Cell Phone Accessories

Gerp Grip takes a stand, gets a handle on your tablet

The Premise. Anyone who owned a tablet or an iPad knows that these rectangular electronic devices aren’t exactly easy to hang on to. And it’s not a good idea to drop something that costs hundreds of dollars, either — especially when the screens are prone to cracking.

The Product. The Gerp Grip combines a suction cup with what looks like a computer joystick or pistol grip. It has a locking mechanism similar to those used in many windshield mounts to ensure your device doesn’t go flying. The Gerp pulls double-duty as a handle and a stand, and it can balance on softer surfaces like couches and beds.

The Pitch. The video features some bad dubstep as intro music, a “fishbowl” effect on some of the scenes, and the narrow screen (suggesting it was filmed on a cell phone). Bad editing aside, though, it does a great job of explaining and demonstrating the product. The name of the item is a bit of a mystery and is never explained although we can assume it’s a play on a vastly misspelled version of ergonomic grip. In any case, the pitch really showcases the product and explains why someone would need it.

The Perks. Your admission ticket to the world of Gerp ownership is $25. It goes up from there, with higher donations coming with colored Gerps, and multiple Gerps.

The Potential. There are other products that can act as both a stand and a hand grip for a tablet. But while the Gerp is a bit bulky (or perhaps ergonomic), it can work with just about any smartphone or tablet that has a smooth surface. The product offers a simple solution to a common problem. Until these Gerps catch on, you might look a little awkward walking around with your tablet on a stick.

Connected Objects Sensors/IoT

A little Birdi whispers life-saving things to your smartphone

The Premise. Everyone has those annoying fire alarms in their home, but many people let their batteries die or unplug them because they continue to beep for no reason. Because their notifications are so annoying, many folks aren’t too diligent about checking their battery levels. Or aren’t too disappointed when they get too low. Plus, even when they’re working, most budget smoke alarms can’t do much to save your home when you’re away.

The Product. The Birdi is a connected multi-use home alarm set to compete directly with the Nest Protect. It connects via WiFi to alert you of smoke, carbon monoxide, and 10 other variables such as humidity and air quality. It sends the user alerts when there are elevated levels of smoke or carbon monoxide, but if it detects sufficient levels of these dangerous elements in the air, it will dial out the fire department. Birdi can even notify you via smartphone when its batteries are low and automatically order replacements (although the standard AAs wouldn’t be too difficult to find at any nearby store.)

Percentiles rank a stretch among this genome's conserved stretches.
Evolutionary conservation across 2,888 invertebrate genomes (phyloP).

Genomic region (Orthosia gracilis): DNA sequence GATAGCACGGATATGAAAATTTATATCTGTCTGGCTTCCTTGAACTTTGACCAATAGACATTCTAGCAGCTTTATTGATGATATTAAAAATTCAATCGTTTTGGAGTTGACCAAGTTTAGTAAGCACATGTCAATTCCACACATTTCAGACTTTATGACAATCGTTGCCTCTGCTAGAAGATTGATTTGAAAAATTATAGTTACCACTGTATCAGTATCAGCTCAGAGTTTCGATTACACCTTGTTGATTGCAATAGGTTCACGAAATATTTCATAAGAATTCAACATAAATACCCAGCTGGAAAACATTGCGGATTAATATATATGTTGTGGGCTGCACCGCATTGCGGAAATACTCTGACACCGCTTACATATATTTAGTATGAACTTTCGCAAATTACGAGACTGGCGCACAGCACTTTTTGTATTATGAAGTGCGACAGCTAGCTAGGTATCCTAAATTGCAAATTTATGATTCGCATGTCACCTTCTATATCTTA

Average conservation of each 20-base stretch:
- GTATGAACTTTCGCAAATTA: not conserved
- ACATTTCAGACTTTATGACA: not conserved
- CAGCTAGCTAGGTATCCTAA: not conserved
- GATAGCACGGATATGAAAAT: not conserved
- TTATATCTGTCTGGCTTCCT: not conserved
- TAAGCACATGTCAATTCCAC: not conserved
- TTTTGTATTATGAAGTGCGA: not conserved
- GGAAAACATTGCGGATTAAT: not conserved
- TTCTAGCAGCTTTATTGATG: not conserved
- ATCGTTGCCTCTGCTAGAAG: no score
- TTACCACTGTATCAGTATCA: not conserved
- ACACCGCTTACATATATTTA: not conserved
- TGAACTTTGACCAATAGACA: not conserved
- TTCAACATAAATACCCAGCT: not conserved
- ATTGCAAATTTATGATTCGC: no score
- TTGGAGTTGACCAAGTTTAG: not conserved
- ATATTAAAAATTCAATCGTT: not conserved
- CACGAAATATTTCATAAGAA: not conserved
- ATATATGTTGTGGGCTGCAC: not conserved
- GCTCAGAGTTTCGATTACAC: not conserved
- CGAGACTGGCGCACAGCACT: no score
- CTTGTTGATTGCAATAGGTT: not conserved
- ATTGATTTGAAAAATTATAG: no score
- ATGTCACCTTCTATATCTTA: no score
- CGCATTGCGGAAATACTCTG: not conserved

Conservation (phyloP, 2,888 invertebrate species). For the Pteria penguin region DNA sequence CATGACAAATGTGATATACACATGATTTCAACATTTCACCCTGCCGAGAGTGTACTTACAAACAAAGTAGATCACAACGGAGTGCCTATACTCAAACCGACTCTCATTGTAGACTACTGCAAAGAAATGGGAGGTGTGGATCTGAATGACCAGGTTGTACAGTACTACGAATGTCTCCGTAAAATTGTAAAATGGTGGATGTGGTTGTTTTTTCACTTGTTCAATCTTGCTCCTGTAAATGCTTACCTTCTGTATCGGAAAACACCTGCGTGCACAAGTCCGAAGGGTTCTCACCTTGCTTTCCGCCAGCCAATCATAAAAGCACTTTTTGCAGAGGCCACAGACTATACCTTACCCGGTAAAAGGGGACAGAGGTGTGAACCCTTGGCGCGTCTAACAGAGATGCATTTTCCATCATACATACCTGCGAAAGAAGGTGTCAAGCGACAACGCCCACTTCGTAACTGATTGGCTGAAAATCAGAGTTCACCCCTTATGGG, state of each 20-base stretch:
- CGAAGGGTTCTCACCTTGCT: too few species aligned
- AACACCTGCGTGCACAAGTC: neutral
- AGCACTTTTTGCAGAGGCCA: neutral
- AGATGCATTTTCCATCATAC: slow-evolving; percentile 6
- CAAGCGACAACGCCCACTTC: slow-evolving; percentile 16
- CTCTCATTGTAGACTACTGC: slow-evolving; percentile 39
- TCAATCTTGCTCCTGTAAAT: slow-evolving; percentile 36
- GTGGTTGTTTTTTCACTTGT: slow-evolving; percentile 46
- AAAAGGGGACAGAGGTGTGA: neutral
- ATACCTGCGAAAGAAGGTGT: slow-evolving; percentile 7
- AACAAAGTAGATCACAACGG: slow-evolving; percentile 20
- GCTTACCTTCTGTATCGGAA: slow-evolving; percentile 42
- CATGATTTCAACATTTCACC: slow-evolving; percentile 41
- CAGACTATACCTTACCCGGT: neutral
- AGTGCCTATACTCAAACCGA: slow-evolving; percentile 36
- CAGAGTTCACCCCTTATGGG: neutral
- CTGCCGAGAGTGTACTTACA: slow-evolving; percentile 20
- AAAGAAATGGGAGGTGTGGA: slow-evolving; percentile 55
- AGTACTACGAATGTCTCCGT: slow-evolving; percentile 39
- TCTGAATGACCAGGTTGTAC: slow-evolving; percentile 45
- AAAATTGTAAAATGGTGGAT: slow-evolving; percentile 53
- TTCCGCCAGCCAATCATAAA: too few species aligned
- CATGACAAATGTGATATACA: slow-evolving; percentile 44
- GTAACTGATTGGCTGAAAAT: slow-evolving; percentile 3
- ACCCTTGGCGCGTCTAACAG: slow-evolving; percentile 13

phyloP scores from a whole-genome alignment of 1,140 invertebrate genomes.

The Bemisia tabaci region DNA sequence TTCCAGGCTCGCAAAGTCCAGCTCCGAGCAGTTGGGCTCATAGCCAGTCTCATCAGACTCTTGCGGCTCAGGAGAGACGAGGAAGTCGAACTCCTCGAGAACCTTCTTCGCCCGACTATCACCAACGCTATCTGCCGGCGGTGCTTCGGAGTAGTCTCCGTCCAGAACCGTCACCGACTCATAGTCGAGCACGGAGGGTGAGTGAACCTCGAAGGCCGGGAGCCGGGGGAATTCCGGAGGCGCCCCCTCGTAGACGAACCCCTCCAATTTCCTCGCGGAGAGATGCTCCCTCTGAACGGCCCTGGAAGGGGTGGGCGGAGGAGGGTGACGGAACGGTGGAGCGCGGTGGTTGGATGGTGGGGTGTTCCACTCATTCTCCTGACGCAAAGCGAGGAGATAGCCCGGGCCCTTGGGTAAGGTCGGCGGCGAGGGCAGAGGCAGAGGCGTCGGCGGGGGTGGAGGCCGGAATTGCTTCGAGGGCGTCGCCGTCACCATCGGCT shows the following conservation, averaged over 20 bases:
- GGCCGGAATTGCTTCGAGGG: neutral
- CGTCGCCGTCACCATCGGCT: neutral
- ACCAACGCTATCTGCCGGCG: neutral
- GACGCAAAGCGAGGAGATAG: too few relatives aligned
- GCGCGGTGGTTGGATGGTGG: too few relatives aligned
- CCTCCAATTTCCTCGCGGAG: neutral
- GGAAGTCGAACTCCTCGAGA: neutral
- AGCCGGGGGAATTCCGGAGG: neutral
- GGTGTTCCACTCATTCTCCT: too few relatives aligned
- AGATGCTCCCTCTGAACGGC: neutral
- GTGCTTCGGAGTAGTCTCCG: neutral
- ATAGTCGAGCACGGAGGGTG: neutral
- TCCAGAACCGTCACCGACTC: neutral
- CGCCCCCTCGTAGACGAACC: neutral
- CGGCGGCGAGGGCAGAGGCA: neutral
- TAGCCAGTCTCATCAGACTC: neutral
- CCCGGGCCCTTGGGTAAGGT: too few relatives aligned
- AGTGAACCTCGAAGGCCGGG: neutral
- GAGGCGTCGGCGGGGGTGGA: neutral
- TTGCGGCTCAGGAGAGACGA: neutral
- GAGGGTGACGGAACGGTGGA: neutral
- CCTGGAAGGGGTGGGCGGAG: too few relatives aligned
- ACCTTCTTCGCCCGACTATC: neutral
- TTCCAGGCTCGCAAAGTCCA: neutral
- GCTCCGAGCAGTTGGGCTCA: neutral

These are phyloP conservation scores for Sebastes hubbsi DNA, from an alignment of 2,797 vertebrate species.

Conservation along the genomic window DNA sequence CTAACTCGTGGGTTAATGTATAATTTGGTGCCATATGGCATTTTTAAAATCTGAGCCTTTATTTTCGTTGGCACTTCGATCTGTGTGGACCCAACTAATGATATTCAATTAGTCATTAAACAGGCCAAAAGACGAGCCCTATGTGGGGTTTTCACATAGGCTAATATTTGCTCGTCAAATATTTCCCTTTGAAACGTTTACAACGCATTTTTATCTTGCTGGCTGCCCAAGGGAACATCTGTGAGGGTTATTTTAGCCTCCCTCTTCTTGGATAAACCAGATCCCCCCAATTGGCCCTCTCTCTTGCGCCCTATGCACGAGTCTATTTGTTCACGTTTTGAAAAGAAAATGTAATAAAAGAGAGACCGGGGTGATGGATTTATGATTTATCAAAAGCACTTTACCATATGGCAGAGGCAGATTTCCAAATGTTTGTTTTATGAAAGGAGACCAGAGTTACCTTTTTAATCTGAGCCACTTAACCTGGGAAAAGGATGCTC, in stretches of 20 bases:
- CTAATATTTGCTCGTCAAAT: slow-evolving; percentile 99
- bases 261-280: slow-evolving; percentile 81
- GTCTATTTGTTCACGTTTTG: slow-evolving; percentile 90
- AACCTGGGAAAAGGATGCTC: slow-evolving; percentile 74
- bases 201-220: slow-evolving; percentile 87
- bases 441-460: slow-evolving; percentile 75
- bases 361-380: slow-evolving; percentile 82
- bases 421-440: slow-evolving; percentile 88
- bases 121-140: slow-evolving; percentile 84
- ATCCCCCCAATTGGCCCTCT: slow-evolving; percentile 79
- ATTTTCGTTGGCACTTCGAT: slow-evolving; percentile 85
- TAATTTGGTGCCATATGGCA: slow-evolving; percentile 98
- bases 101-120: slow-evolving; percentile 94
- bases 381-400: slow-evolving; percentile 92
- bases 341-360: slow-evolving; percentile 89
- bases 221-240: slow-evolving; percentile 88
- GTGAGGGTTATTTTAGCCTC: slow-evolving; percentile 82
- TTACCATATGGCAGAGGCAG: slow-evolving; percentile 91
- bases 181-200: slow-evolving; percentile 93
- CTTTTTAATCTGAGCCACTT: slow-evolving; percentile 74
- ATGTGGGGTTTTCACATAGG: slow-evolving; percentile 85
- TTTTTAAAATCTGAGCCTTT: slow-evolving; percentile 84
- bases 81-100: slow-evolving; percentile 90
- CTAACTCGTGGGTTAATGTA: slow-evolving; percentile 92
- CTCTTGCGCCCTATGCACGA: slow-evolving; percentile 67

The Pitch. The inventors of the Birdi make their case well for a smarter alarm in a two-minute campaign video that features lots of shots of the product and families. They also note that they’re working with PCH International’s Highway1, an accelerator that helps take projects from prototypes to projects and may help increase their chance of success.

The Perks. After selling out the $89 early bird, the Birdi is now offering a $99 Indiegogo special for its flexible funding campaign. Units are due to be delivered in October 2014.

The Potential. The humble smoke alarm is one of the many things around the home that companies are looking to turn into connected products. Obviously, everybody needs one. And many can probably justify even a significant premium for a device that can not only automatically contact the fire department when you’re not home, but do so with no subscription fee. There’s cause to be more skeptical about Birdi’s interesting neighbor-notify feature, though, since that would likely require a very large installed base.

Connected Objects Sensors/IoT Smart Home

Ninja Sphere keeps digital tabs on things roaming around your home

The Premise. Everyone loves the promise of a smart home that can alert us to — and ideally control — things around your home. But many of these products are expensive or complicated. Other systems require apps for different manufacturers.

The Product. Ninja Sphere is a second generation home sensor and automation platform from the Australian team who raised over $100,000 bringing you Ninja Blocks. And, boy, have they upped their industrial design game. The curved, underlit Spheramid is the heart of the system that also includes roaming waypoints and smart plugs. Ninja Sphere integrates Wi-Fi, Bluetooth and Zigbee radios and takes advantage of gestures and triangulation to pinpoint where things are in your home in addition to the usual sensors.

The Pitch. The campaign, while someone jargon-heavy is beautifully done. It showcases many of the features of the Ninja Sphere. Most users will be too captivated by what’s happening on screen to listen to the narrators discuss technical details. Examples of the functionality include a pop-up on the television screen that alerts the user to an incoming call and tells her what room the phone is in. While a proof of concept, you can also turn the lights on and off with the push of a button on the “smart watch.”